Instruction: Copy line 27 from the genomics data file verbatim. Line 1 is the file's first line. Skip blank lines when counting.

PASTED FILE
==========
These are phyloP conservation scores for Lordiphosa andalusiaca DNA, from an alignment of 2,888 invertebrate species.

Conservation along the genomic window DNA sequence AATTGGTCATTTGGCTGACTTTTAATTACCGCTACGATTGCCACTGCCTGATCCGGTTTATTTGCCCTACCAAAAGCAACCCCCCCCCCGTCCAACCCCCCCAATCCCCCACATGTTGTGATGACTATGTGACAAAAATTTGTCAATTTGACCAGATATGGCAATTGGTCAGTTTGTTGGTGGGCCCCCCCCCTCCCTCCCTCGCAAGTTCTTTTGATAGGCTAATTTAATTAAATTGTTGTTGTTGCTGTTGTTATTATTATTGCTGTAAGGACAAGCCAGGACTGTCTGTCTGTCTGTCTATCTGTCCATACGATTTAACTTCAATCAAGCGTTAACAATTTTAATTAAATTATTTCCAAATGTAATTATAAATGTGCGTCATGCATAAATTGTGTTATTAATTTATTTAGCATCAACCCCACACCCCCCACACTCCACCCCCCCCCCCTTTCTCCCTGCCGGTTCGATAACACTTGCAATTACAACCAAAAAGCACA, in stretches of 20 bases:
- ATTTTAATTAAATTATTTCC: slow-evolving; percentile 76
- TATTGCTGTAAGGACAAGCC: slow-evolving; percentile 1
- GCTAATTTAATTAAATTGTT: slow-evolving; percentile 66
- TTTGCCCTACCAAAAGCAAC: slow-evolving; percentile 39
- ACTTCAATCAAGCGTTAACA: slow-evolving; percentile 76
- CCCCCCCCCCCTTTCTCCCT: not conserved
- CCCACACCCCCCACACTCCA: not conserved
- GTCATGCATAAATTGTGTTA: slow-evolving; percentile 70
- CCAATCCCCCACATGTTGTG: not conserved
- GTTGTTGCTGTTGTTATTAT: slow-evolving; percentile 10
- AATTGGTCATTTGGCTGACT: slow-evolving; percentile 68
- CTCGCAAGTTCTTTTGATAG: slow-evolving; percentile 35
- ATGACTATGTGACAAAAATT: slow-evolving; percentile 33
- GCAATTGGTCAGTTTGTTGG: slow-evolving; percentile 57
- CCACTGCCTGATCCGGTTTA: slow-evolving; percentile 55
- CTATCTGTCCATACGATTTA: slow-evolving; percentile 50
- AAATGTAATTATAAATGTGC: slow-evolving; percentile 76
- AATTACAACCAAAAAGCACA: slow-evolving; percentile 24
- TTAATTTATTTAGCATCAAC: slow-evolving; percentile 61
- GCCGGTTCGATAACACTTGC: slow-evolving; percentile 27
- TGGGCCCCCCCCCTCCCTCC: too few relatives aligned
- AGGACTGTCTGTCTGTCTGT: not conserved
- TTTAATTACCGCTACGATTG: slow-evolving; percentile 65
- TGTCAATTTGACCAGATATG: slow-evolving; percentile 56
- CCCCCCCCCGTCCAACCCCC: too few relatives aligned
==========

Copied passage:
- CCCCCCCCCGTCCAACCCCC: too few relatives aligned